Many years back to sell newspapers, sensational headlines were conceived to get immediate attention so people would buy the paper. It went like this “Strike! Innovation is on strike! Read all about it” Today innovation is actually on strike! Just take a look at this:
We are in the middle of an Innovation Strike – source Nesta.org.uk
A strike of declining investment, of a lack of confidence, of not sharing in the belief innovation offers a solution to our continued problems of wealth creation, of economic growth, of galvanizing society.
So for many, innovation is actually on strike, we are not investing as we should according to a series of reports and analysis, focusing specifically on the UK economy, sponsored by Nesta. Nesta is the UK’s innovation foundation and they help people and organisations bring great ideas to life. They do this by providing investments and grants and mobilising research, networks and skills. They operate independently but are very central in shaping innovation thinking.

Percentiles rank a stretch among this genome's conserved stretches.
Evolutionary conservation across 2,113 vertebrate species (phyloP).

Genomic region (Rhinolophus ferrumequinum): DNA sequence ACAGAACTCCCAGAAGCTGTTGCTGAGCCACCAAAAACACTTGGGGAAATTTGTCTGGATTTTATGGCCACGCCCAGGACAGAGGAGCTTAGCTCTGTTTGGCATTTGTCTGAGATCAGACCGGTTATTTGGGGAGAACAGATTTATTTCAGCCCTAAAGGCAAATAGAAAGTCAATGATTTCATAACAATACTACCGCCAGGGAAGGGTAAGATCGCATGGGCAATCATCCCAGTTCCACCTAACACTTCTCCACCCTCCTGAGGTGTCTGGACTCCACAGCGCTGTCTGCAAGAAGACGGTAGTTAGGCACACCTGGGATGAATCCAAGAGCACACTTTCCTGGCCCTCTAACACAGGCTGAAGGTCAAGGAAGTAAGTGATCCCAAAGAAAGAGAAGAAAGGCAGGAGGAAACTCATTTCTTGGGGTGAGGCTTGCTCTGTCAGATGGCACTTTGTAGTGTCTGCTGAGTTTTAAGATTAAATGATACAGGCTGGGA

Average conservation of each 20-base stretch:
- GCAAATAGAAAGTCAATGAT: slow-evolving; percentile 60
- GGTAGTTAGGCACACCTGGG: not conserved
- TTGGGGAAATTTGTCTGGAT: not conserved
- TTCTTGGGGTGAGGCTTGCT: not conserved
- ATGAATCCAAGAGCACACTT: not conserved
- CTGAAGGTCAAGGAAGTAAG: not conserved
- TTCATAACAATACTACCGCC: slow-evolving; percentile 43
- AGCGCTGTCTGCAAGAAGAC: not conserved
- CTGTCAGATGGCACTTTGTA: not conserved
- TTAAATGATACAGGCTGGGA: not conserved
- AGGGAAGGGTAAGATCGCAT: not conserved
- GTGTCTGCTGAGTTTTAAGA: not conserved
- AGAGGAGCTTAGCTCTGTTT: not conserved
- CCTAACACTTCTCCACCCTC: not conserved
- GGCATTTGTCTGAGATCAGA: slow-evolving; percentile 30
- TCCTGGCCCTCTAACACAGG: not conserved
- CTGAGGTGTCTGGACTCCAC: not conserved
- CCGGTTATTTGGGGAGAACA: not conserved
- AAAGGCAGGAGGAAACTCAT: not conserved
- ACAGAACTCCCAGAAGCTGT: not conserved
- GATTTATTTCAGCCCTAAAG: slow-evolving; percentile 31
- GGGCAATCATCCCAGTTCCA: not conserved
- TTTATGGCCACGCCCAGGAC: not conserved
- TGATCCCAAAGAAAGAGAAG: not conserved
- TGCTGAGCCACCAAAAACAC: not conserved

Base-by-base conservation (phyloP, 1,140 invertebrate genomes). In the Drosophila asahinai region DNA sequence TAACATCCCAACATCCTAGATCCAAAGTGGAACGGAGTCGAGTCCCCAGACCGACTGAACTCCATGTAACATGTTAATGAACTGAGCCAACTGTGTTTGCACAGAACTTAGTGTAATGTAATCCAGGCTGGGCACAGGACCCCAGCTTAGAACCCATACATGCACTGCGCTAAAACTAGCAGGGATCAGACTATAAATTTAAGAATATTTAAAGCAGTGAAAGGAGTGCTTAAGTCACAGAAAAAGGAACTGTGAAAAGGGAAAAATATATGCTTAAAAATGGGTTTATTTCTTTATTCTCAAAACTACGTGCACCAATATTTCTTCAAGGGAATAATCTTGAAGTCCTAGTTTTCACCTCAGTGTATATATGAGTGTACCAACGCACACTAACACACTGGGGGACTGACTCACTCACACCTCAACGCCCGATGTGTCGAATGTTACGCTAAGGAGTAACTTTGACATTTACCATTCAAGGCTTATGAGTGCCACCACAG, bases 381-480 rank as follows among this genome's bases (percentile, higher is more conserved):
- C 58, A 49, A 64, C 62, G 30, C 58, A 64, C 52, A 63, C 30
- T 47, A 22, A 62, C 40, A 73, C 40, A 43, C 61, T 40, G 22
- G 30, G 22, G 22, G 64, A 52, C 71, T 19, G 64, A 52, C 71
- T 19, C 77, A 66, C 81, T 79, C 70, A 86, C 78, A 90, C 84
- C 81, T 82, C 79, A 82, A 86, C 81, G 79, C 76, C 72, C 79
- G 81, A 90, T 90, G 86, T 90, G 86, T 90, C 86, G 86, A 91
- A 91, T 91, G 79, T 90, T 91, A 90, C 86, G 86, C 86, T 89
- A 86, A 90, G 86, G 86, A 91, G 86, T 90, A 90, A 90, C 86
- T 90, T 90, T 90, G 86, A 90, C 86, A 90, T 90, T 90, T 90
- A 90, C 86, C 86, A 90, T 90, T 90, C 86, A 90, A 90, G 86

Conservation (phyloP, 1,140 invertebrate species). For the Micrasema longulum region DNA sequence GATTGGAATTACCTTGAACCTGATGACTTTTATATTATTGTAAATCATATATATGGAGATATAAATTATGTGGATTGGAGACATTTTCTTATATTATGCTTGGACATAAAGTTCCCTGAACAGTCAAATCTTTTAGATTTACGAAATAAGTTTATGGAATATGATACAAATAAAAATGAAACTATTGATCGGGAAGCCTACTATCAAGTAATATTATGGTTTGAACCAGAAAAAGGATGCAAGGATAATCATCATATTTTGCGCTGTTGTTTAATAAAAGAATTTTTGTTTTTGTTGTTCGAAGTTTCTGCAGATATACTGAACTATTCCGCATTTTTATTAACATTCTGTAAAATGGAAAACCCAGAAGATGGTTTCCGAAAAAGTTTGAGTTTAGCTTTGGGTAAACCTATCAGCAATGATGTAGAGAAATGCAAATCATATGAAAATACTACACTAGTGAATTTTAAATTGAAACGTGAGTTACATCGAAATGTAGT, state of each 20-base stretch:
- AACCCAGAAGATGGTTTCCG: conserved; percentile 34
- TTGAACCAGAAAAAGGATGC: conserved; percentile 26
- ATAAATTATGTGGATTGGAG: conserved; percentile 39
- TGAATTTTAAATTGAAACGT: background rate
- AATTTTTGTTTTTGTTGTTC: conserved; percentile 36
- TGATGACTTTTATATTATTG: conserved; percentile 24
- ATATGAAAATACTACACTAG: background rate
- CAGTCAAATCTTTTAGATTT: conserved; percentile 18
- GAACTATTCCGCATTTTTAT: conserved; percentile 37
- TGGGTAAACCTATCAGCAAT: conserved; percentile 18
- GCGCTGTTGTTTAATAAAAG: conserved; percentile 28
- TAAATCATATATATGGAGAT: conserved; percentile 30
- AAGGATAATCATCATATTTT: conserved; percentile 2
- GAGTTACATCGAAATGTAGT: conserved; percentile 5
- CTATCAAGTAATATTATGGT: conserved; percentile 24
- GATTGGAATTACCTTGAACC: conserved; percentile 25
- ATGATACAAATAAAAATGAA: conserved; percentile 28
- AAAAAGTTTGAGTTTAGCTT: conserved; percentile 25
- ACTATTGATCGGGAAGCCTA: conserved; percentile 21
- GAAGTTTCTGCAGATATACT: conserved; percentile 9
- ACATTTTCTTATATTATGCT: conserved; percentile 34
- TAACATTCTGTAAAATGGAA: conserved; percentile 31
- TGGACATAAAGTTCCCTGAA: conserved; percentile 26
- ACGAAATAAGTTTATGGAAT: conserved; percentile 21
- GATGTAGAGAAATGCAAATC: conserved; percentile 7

Extra! Extra! Read All About It! Innovation on Strike!
You can “read all about it” through these links offered, firstly an Executive Summary and the downloading the full report from their site. Continue reading
Managing a fluid, rapidly changing culture that promotes innovation is complex. So often it is left to chance, left to individual experiment and interpretation, far too ad hoc in its design and progress.
We certainly need to find better ways to encourage and obtain a higher commit to our approaches into building ‘culture’ and all it covers into our thinking, if we want to really have innovation deliver on its potential. Unless the values, norms and beliefs are not clearly thought-through and consistently reinforced daily through a consistent flow of initiatives to change, to explore, to learn from, any movement can simply wither and die from this lack of ‘total’ dedication.
The question we need to ask of our management is this: “if you are wanting innovation then we all need to work through the determinants that encourage innovation together” and then set about communicating these that are highly valued and expected throughout the organization, so as to encourage them to support and make innovation happen. Continue reading